We advise our beloved brethren not to try to establish this technique within them, if it does not reveal itself of its own accord. Many, wishing to learn it by experience, have damaged their lungs and gained nothing. The essence of the matter consists in the union of the mind with the heart during prayer, and this is achieved by the grace of God in its own time, determined by God. The breathing technique is fully replaced by the unhurried enunciation of the Prayer, by a short rest or pause at the end, each time it is said, by gentle and unhurried breathing, and by the enclosure of the mind in the words of the Prayer. By means of these aids we can easily attain to a certain degree of attention.
As regards the speed of recitation, Bishop Ignatii suggests:
To say the Jesus Prayer a hundred time attentively and without haste, about half an hour is needed, but some ascetics require even longer. Do not say the prayers hurriedly, one immediately after another. Make a short pause after each prayer, and so help the mind to concentrate. Saying the Prayer without pauses distracts the mind. Breathe with care, gently and slowly.
Beginners in the use of the Prayer will probably prefer a somewhat faster pace than is here proposed — perhaps twenty minutes for a hundred prayers. In the Greek tradition there are teacher who recommend a far brisker rhythm; the very rapidity of the Invocation, so they maintain, helps to hold the mind attentive.
Striking parallels exist between the physical techniques recommended by the Byzantine Hesychasts and those employed in Hindu Yoga and in Sufism. How far are the similarities the result of the mere coincidence, of an independent though analogous development in two separate traditions? If there is a direct relation between Hesychasm and Sufism — which side has been borrowing from the other? Here is a fascinating field for research, although the evidence is perhaps too fragmentary to permit any definite conclusion. One point, however, should not be forgotten. Besides similarities, there are also differences. All pictures have frames, and all picture-frames have certain features in common; yet the pictures within the frames may be utterly different. What matters is the picture, not the frame. In the case of the Jesus Prayer, the physical techniques are as it were the frame, while the mental invocation of Christ is the picture within the frame. The ‘frame’ of Jesus Prayer certainly resembles various non-Christian ‘frames’, but this should not make us insensitive to the uniqueness of the picture within, to the distinctively Christian content of the Prayer. The essential point in the Jesus Prayer is not the act of repetition in itself, not how we sit or breathe, but to whom we speak; and in this instance the words are addressed unambiguously to the Incarnate Saviour Jesus Christ, Son of God and Son Mary.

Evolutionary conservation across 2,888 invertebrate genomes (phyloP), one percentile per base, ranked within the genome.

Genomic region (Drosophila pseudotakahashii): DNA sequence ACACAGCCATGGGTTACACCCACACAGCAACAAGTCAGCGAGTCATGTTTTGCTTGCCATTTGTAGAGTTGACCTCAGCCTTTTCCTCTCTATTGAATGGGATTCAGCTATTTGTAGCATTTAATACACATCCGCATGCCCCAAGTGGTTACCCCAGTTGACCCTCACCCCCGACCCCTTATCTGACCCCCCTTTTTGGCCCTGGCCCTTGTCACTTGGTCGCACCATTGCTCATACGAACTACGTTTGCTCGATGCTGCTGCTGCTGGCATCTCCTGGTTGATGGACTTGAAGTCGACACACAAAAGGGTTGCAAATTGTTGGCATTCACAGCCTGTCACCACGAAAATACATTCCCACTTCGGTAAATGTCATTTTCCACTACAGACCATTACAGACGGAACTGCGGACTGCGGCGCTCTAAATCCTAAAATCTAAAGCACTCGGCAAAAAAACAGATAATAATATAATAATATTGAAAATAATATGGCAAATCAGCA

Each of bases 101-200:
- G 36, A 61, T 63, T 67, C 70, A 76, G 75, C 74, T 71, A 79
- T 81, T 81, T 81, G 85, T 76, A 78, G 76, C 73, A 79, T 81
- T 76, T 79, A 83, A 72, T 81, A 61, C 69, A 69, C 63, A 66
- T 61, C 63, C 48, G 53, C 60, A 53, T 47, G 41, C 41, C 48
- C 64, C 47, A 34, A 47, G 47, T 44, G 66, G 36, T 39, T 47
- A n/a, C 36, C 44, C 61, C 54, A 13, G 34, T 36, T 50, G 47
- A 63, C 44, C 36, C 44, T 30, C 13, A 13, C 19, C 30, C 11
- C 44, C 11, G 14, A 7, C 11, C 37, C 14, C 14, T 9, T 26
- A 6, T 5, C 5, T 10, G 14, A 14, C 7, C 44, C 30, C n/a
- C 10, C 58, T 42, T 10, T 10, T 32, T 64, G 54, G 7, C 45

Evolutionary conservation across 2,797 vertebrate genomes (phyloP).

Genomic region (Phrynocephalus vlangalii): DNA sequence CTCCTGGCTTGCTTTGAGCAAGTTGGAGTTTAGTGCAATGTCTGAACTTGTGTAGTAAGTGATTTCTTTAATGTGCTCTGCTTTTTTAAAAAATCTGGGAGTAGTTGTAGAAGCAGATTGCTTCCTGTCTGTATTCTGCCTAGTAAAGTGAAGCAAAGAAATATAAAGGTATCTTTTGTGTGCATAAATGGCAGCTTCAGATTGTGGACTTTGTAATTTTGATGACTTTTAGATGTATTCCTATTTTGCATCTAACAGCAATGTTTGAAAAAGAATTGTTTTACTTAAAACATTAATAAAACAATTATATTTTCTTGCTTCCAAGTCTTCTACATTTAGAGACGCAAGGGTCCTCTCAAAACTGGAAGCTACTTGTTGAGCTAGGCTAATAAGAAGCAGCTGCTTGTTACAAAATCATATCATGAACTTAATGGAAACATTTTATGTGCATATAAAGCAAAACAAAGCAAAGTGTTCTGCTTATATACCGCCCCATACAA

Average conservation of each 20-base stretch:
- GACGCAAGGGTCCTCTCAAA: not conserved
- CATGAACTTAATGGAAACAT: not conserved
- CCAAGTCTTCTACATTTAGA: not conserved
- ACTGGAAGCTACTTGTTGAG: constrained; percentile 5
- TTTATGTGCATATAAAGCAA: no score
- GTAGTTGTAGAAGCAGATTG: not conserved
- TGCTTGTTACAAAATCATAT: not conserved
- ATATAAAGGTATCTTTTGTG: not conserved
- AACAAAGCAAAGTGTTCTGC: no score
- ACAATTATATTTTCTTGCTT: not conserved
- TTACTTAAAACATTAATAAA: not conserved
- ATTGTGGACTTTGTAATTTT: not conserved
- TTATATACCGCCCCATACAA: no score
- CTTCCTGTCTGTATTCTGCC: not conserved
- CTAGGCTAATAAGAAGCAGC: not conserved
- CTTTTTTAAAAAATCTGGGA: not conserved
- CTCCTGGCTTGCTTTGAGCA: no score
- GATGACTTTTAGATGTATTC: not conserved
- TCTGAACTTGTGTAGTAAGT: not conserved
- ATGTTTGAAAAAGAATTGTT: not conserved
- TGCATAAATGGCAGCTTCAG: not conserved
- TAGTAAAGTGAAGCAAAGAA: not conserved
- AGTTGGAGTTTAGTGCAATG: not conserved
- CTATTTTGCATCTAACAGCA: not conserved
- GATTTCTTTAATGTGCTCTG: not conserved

The existence of a physical technique in connection with the Jesus Prayer should not blind us as to the Prayer’s true character. The Jesus Prayer is not just a device to help us concentrate or relax. It is not simply a piece of ‘Christian Yoga’, a type of ‘Transcendental Meditation’, or a ‘Christian mantra’, even though some have tried to interpret it in this way. It is, on the contrary, an invocation specifically addressed to another person — to God made man, Jesus Christ, our personal Saviour and Redeemer. The Jesus Prayer, therefore, is far more than an isolated method or technique. It exists within a certain context, and if divorced from that context it loses its proper meaning.
The context of the Jesus Prayer is first of all one of faith. The Invocation of the Name presupposes that the one who says the Prayer believes in Jesus Christ as Son of God and Saviour. Behind the repetition of a form of words there must exist a living faith in the Lord Jesus — in who he is and in what he has done for me personally. Perhaps the faith in many of us is very uncertain and faltering; perhaps it coexists with doubt; perhaps we often find ourselves compelled to cry out in company with the father of the lunatic child, ‘Lord, I believe: help my unbelief’ (Mark 9:24). But at least there should be some desire to believe; at least there should be, amidst all the uncertainty, a spark of love for the Jesus whom as yet we know so imperfectly.
Secondly, the context of the Jesus Prayer is one of community. We do not invoke the Name as separate individuals, relying solely upon our own inner resources, but as members of the community of the Church. Writers such as St Barsanuphius, St Gregory of Sinai or Bishop Theophan took it for granted that those to whom they commended the Jesus Prayer were baptized Christian, regularly participating in the Church’s sacramental life through Confession and Holy Communion. Not for one moment did they envisage the Invocation of the Name as a substitute for the sacraments, but they assumed that anyone using it would be a practising and communicant member of the Church.
Yet today, in this present epoch of restless curiosity and ecclesiastical disintegration, there are in fact many who use the Jesus Prayer without belonging to any Church, possibly without having a clear faith either in the Lord Jesus or anything else. Are we to condemn them? Are we to forbid them the use of the Prayer? Surely not, so long as they are sincerely searching for the Fountain of Life. Jesus condemned no one except hypocrites. But, in all humility and acutely aware of our own faithlessness, we are bound to regard the situation of such people as anomalous, and to warn them of this fact.